Chemical Brothers

••• Jenny Uglow Shines a Light on the Lunar Men

The year is 1776. Across the Atlantic, the American Revolution has begun, but back in England, on the outskirts of Birmingham, another revolution is taking place almost unnoticed.

Instead of muskets and bayonets, its weapons are pistons and pump rods, and its battlefield is the Soho metalworks, where Matthew Boulton and James Watt are manufacturing the world's first commercial steam engines. James Boswell, always on the lookout for greatness, tears himself away from Samuel Johnson long enough to visit the massive factory, which sprawls across 13 acres and employs 700 men.

It was a scene which I should have been glad to contemplate by [Johnson's] light. The vastness and the contrivance of some of the machinery would have 'matched his mighty mind'. I shall never forget Mr Bolton's [sic] expression to me. 'I sell here, sir, what all the world desires to have—POWER.'

Packed with sweeping drama and local color, the acclaimed biographer Jenny Uglow's new book, The Lunar Men: Five Friends Whose Curiosity Changed the World (Farrar, Straus & Giroux), follows a diverse group of British inventors as they cut a swath through the scientific history of the 18th century. Boulton, Watt, Joseph Priestley, Erasmus Darwin, and Josiah Wedgwood were the founders of the Lunar Society of Birmingham, a club devoted to studying what was called "natural philosophy," i.e., everything from chemistry and geology to botany and meteorology. These amateur scientists, along with several like-minded enthusiasts, would gather at one another's houses to eat, drink, and conduct experiments, meeting each Sunday nearest the full moon to have light on the ride home (hence the name).

"I first heard of them when writing a biography of Elizabeth Gaskell," Uglow told the Voice. "Her father was a radical student, much influenced by Lunar ideas. They seemed so extraordinary that I had to find out more." The extraordinary men behind those ideas, she discovered, had a boundless curiosity about the world around them. They generated inventions far ahead of their time, arguably paving the way for the Industrial Revolution.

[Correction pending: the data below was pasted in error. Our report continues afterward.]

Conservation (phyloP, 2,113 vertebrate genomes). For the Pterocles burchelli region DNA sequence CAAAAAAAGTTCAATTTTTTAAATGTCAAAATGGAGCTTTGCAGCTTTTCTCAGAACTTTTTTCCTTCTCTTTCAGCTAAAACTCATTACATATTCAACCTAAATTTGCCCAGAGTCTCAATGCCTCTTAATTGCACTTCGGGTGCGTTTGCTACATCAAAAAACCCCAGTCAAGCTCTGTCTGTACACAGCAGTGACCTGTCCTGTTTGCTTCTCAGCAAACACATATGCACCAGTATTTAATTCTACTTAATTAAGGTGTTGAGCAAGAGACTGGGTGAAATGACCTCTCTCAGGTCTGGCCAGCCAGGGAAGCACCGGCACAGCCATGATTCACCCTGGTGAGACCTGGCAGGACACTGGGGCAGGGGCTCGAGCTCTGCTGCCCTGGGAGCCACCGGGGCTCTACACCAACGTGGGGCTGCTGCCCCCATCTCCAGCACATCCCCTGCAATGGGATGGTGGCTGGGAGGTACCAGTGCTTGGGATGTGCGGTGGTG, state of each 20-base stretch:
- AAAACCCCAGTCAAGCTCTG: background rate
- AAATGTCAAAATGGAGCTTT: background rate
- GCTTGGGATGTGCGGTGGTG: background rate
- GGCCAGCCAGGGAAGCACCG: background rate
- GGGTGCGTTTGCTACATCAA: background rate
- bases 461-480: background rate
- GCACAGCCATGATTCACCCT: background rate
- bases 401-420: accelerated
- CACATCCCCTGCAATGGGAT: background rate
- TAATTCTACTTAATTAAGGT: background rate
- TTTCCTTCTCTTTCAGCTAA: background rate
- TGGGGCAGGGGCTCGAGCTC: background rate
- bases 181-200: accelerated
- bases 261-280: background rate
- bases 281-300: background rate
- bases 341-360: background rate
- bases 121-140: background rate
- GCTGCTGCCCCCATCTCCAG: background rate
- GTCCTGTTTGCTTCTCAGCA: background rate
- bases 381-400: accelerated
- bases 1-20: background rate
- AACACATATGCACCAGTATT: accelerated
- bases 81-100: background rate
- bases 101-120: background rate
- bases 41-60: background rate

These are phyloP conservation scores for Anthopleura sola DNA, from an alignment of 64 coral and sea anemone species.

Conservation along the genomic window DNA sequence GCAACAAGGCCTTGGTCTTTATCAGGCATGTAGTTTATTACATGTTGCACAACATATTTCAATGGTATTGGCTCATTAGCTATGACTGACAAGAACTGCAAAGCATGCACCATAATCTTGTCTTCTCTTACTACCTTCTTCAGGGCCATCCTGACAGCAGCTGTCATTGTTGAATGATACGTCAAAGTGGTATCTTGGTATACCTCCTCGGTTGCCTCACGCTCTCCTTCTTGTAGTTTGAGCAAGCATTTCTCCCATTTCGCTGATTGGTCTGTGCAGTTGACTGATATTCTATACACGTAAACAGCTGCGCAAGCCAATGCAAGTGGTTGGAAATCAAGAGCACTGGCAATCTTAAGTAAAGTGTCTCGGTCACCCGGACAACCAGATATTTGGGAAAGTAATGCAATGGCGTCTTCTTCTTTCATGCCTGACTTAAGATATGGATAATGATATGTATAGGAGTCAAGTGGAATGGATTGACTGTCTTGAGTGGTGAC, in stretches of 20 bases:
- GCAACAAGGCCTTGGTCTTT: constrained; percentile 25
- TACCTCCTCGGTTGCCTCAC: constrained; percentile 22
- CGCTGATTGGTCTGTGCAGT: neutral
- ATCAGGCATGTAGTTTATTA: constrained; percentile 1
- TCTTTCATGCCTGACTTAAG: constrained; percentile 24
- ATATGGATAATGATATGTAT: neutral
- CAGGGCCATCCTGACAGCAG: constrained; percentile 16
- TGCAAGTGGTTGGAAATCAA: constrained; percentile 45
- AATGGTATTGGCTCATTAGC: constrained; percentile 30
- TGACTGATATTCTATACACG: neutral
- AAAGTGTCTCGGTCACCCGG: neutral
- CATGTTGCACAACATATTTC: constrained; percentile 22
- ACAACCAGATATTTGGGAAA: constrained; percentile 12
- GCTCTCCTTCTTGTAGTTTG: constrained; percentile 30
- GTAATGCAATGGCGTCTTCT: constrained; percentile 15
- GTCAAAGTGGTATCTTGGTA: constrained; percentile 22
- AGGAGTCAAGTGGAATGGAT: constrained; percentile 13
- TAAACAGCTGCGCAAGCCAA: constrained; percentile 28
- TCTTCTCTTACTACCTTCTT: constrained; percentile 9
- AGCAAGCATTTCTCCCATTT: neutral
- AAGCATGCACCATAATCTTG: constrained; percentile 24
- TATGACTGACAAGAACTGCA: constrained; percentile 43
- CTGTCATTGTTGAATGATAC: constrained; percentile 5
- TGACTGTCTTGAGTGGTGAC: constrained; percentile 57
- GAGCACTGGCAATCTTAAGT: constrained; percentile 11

The Lunatics, as they occasionally dubbed themselves, lived in an age when the magic of science gripped the popular imagination. Crowds flocked to demonstrations of newly discovered forces like "ELECTRICITY"—in the words of one advertisement, "that branch of Philosophy which engrosses so much Conversation everywhere." Using strange-looking contraptions, showmen conjured "lightning" inside huge glass globes, or conducted electrical charges through volunteers' bodies. One electrified boy was suspended sideways above a heap of metal shavings, which immediately shot up and clung to him; a man in Germany kissed a charged woman and caused "fire" to flash from her lips. Oddest of all, a French lecturer lined up several hundred Carthusian monks, instructed them to hold hands, and electrified the lot. (Their limbs gave a "sudden spring" as the charge passed through them—possibly the first recorded instance of the "Wave.")

Inspired by displays, the young Priestley carried out his own electrical experiments, consulting with the likes of Benjamin Franklin (then in England), among others. After penning a book on the subject, he turned his attention to a still greater mystery: air. Chemists in those days knew little about gases; the very word gas—coined when the English misheard a heavily accented Flemish doctor speak of air as "chaos"—was a novelty. By fiddling around with the vapors released from various heated metals and testing their effects on mice, Priestley isolated oxygen for the first time. Having inhaled an invigorating whiff of it, he even foresaw the 21st-century fad for oxygen bars: "In time, this pure air may become a fashionable article in luxury." (With characteristic humor, he added, "Hitherto only two mice and myself have had the privelege [sic] of breathing it." Once chemists had identified oxygen and other basic gases, they tried combining them in novel ways. The poet Robert Southey, like his friend Coleridge a keen student of natural philosophy, sampled one such creation. "O excellent air-bag!" he gushed. "I am sure the air in heaven must be this wonder-working gas of delight." (It was nitrous oxide.)

Priestley's tireless tinkering also produced another happy find. Since he lived near a brewery, the inquisitive chemist decided to test the "mephitic air" rising from its fermentation vats by dangling small creatures over them for several minutes at a time. (Let's hope he didn't drop any in the drink by mistake.) A butterfly, frog, and the inevitable mouse lost consciousness but quickly revived outdoors, while dishes of water placed over the vats to absorb the foul air acquired a pleasant, slightly acidic flavor—he'd discovered soda water. Captain Cook took a supply of it on his expeditions, and regular folk brewed it at home in mass-produced "gasogene" kits. A certain J.J. Schweppe even cashed in on the trend by bottling the fizzy stuff.

Priestley's brother-in-law, though not a Lunar Society member, had a similar taste for invention. The foundry manager John "Iron Mad" Wilkinson was so called because he believed that anything could be made from the metal—and he proved it by casting a solid iron desk, sleeping on an iron bed (ouch), and building an iron boat (it really floated). His iron coffin, however, was a bust: Too small to hold him by the time he died, it had to be scrapped.

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